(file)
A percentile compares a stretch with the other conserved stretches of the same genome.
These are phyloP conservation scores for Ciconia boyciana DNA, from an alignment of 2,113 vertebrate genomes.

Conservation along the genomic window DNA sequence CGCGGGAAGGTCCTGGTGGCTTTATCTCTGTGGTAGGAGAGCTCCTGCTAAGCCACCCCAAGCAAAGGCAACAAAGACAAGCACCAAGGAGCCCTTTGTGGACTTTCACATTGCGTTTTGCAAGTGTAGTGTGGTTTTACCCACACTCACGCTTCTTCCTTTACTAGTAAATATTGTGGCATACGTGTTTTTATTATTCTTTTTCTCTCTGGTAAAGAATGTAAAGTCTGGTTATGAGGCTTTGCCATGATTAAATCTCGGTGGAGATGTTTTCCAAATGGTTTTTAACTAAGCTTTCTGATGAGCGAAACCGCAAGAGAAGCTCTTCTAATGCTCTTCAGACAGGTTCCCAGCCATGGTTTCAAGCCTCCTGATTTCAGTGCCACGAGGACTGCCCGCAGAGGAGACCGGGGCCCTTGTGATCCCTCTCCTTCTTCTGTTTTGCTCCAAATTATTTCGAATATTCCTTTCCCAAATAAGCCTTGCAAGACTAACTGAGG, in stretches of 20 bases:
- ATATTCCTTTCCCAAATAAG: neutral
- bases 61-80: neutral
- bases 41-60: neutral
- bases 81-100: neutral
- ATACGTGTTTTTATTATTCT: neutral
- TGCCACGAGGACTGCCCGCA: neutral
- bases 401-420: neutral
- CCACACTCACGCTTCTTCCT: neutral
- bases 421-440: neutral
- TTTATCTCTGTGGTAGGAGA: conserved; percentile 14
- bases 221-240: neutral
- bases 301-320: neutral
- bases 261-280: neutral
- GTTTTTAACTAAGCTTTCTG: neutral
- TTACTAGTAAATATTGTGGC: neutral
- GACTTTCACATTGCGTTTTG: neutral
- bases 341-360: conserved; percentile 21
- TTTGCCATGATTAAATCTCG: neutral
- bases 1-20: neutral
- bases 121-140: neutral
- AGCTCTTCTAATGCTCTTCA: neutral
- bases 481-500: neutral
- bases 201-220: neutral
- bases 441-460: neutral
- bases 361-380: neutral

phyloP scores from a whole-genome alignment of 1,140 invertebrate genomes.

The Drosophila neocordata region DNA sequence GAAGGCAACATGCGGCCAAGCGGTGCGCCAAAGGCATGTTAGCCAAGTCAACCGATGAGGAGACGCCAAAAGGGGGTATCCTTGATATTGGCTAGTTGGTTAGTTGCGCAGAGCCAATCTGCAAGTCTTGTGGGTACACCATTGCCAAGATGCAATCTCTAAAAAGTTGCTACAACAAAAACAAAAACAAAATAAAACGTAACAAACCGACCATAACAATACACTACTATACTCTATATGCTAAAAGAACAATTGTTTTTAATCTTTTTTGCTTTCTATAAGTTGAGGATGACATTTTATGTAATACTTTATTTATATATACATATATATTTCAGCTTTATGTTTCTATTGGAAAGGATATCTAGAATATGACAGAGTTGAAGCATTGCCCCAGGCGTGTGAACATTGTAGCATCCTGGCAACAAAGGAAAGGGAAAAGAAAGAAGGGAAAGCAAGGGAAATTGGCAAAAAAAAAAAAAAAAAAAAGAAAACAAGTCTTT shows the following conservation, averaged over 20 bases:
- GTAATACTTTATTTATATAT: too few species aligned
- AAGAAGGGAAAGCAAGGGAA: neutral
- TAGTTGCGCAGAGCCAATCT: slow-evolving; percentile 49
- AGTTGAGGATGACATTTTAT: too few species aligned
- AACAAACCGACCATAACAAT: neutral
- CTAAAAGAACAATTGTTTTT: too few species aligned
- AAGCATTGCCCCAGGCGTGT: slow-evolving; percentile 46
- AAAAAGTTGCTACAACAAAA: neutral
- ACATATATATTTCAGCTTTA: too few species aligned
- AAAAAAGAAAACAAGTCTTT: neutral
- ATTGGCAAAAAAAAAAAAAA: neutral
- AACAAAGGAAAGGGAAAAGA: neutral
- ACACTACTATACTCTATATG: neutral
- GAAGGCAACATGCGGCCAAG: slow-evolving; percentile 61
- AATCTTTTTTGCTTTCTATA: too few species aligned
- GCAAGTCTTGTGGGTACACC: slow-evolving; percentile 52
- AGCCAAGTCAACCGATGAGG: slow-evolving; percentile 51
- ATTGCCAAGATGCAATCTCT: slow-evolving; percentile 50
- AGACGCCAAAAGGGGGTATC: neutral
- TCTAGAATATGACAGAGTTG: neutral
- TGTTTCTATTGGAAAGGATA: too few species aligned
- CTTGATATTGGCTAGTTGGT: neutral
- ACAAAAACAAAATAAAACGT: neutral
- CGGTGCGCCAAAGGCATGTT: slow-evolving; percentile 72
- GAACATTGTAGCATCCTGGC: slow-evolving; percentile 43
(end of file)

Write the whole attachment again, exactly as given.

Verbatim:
A percentile compares a stretch with the other conserved stretches of the same genome.
These are phyloP conservation scores for Ciconia boyciana DNA, from an alignment of 2,113 vertebrate genomes.

Conservation along the genomic window DNA sequence CGCGGGAAGGTCCTGGTGGCTTTATCTCTGTGGTAGGAGAGCTCCTGCTAAGCCACCCCAAGCAAAGGCAACAAAGACAAGCACCAAGGAGCCCTTTGTGGACTTTCACATTGCGTTTTGCAAGTGTAGTGTGGTTTTACCCACACTCACGCTTCTTCCTTTACTAGTAAATATTGTGGCATACGTGTTTTTATTATTCTTTTTCTCTCTGGTAAAGAATGTAAAGTCTGGTTATGAGGCTTTGCCATGATTAAATCTCGGTGGAGATGTTTTCCAAATGGTTTTTAACTAAGCTTTCTGATGAGCGAAACCGCAAGAGAAGCTCTTCTAATGCTCTTCAGACAGGTTCCCAGCCATGGTTTCAAGCCTCCTGATTTCAGTGCCACGAGGACTGCCCGCAGAGGAGACCGGGGCCCTTGTGATCCCTCTCCTTCTTCTGTTTTGCTCCAAATTATTTCGAATATTCCTTTCCCAAATAAGCCTTGCAAGACTAACTGAGG, in stretches of 20 bases:
- ATATTCCTTTCCCAAATAAG: neutral
- bases 61-80: neutral
- bases 41-60: neutral
- bases 81-100: neutral
- ATACGTGTTTTTATTATTCT: neutral
- TGCCACGAGGACTGCCCGCA: neutral
- bases 401-420: neutral
- CCACACTCACGCTTCTTCCT: neutral
- bases 421-440: neutral
- TTTATCTCTGTGGTAGGAGA: conserved; percentile 14
- bases 221-240: neutral
- bases 301-320: neutral
- bases 261-280: neutral
- GTTTTTAACTAAGCTTTCTG: neutral
- TTACTAGTAAATATTGTGGC: neutral
- GACTTTCACATTGCGTTTTG: neutral
- bases 341-360: conserved; percentile 21
- TTTGCCATGATTAAATCTCG: neutral
- bases 1-20: neutral
- bases 121-140: neutral
- AGCTCTTCTAATGCTCTTCA: neutral
- bases 481-500: neutral
- bases 201-220: neutral
- bases 441-460: neutral
- bases 361-380: neutral

phyloP scores from a whole-genome alignment of 1,140 invertebrate genomes.

The Drosophila neocordata region DNA sequence GAAGGCAACATGCGGCCAAGCGGTGCGCCAAAGGCATGTTAGCCAAGTCAACCGATGAGGAGACGCCAAAAGGGGGTATCCTTGATATTGGCTAGTTGGTTAGTTGCGCAGAGCCAATCTGCAAGTCTTGTGGGTACACCATTGCCAAGATGCAATCTCTAAAAAGTTGCTACAACAAAAACAAAAACAAAATAAAACGTAACAAACCGACCATAACAATACACTACTATACTCTATATGCTAAAAGAACAATTGTTTTTAATCTTTTTTGCTTTCTATAAGTTGAGGATGACATTTTATGTAATACTTTATTTATATATACATATATATTTCAGCTTTATGTTTCTATTGGAAAGGATATCTAGAATATGACAGAGTTGAAGCATTGCCCCAGGCGTGTGAACATTGTAGCATCCTGGCAACAAAGGAAAGGGAAAAGAAAGAAGGGAAAGCAAGGGAAATTGGCAAAAAAAAAAAAAAAAAAAAGAAAACAAGTCTTT shows the following conservation, averaged over 20 bases:
- GTAATACTTTATTTATATAT: too few species aligned
- AAGAAGGGAAAGCAAGGGAA: neutral
- TAGTTGCGCAGAGCCAATCT: slow-evolving; percentile 49
- AGTTGAGGATGACATTTTAT: too few species aligned
- AACAAACCGACCATAACAAT: neutral
- CTAAAAGAACAATTGTTTTT: too few species aligned
- AAGCATTGCCCCAGGCGTGT: slow-evolving; percentile 46
- AAAAAGTTGCTACAACAAAA: neutral
- ACATATATATTTCAGCTTTA: too few species aligned
- AAAAAAGAAAACAAGTCTTT: neutral
- ATTGGCAAAAAAAAAAAAAA: neutral
- AACAAAGGAAAGGGAAAAGA: neutral
- ACACTACTATACTCTATATG: neutral
- GAAGGCAACATGCGGCCAAG: slow-evolving; percentile 61
- AATCTTTTTTGCTTTCTATA: too few species aligned
- GCAAGTCTTGTGGGTACACC: slow-evolving; percentile 52
- AGCCAAGTCAACCGATGAGG: slow-evolving; percentile 51
- ATTGCCAAGATGCAATCTCT: slow-evolving; percentile 50
- AGACGCCAAAAGGGGGTATC: neutral
- TCTAGAATATGACAGAGTTG: neutral
- TGTTTCTATTGGAAAGGATA: too few species aligned
- CTTGATATTGGCTAGTTGGT: neutral
- ACAAAAACAAAATAAAACGT: neutral
- CGGTGCGCCAAAGGCATGTT: slow-evolving; percentile 72
- GAACATTGTAGCATCCTGGC: slow-evolving; percentile 43